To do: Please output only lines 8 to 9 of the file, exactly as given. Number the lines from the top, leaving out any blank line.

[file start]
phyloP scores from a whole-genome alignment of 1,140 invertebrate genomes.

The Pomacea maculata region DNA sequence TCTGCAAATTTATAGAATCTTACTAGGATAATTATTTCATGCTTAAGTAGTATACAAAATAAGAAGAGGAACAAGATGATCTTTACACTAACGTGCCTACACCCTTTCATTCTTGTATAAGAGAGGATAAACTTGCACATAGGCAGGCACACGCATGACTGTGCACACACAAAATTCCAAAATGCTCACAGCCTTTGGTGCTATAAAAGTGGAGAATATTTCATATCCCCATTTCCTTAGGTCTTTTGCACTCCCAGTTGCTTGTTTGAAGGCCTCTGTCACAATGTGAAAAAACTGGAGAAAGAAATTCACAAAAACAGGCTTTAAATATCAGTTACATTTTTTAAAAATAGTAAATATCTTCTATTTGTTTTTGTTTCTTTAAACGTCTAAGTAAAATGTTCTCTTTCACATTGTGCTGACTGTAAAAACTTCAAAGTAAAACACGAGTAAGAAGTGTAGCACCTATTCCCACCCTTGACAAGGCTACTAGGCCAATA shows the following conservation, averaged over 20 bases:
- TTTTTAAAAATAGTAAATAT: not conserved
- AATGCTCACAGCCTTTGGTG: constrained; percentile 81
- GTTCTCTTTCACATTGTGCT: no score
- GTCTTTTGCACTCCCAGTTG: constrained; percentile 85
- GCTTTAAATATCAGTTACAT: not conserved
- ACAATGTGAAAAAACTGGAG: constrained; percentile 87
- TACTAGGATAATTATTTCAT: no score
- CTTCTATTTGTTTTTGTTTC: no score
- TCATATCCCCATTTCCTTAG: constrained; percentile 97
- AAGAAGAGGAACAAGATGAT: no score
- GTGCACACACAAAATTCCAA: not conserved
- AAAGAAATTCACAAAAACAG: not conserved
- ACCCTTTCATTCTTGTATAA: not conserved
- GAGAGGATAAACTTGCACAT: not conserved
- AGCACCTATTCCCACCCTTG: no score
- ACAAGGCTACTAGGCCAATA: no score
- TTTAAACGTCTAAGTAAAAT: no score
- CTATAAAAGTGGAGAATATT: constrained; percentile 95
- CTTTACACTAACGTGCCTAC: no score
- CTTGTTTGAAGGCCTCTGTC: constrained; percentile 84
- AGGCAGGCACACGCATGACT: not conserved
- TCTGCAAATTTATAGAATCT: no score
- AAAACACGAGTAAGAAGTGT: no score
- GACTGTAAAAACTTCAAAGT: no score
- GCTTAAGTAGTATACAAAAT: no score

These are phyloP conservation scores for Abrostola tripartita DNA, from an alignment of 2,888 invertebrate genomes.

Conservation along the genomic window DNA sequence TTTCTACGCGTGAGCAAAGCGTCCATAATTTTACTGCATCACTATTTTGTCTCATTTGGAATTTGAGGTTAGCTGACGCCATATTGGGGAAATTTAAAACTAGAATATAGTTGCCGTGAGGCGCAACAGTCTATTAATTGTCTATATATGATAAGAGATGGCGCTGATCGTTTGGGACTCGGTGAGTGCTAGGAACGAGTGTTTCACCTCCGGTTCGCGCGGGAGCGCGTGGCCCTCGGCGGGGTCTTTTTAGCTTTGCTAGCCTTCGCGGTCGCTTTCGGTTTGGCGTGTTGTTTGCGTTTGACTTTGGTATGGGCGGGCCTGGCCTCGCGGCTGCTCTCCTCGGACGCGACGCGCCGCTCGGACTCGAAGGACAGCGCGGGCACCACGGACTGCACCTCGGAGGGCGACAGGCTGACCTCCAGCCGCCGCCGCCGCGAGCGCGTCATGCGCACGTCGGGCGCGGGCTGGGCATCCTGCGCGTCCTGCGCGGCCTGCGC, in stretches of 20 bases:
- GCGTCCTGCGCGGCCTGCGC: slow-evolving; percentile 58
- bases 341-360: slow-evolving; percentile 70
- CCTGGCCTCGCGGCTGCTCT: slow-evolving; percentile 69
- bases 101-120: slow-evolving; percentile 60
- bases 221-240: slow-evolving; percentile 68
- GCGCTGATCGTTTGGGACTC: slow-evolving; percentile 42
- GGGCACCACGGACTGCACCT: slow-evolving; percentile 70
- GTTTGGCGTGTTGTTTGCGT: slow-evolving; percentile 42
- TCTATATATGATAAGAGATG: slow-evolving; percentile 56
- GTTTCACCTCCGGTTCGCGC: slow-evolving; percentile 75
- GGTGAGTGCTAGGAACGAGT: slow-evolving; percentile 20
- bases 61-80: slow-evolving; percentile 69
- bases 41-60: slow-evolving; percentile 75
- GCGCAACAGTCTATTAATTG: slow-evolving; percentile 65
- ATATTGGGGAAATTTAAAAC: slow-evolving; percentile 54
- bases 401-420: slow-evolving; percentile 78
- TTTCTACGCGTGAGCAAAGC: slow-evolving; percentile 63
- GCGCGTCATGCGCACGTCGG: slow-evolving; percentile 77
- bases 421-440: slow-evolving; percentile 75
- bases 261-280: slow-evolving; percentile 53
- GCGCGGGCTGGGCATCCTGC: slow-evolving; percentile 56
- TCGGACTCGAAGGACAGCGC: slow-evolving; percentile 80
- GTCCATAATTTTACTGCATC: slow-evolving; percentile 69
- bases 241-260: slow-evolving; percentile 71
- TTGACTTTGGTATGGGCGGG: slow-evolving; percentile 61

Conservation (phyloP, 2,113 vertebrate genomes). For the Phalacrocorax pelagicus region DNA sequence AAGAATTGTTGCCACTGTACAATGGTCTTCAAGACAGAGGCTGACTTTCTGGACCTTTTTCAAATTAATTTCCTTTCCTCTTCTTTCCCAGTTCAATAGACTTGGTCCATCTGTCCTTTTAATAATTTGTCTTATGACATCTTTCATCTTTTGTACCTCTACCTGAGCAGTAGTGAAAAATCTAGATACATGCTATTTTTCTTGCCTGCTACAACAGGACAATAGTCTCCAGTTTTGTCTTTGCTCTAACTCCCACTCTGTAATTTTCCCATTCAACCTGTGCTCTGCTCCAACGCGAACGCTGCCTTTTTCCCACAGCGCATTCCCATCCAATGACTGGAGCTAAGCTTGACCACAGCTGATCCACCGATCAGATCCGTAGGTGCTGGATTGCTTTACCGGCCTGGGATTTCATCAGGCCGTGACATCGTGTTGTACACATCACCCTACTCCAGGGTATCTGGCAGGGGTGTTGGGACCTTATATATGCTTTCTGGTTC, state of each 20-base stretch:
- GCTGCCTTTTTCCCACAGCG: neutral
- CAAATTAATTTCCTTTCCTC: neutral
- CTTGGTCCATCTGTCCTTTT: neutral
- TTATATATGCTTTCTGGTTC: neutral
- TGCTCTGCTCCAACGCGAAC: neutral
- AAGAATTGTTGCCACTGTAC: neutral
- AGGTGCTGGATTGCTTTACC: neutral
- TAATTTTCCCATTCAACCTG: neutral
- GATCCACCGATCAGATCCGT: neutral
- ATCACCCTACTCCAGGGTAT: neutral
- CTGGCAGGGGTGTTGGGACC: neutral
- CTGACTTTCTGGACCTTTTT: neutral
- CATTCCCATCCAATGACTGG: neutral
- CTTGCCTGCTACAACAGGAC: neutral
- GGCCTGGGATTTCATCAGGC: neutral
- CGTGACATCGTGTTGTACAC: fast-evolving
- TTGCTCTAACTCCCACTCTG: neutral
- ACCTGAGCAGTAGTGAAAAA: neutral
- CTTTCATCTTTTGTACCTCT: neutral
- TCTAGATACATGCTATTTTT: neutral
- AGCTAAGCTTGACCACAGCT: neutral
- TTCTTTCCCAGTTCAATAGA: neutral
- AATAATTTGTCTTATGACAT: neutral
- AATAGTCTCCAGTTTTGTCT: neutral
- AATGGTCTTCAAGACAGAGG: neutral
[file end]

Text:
- ACAATGTGAAAAAACTGGAG: constrained; percentile 87
- TACTAGGATAATTATTTCAT: no score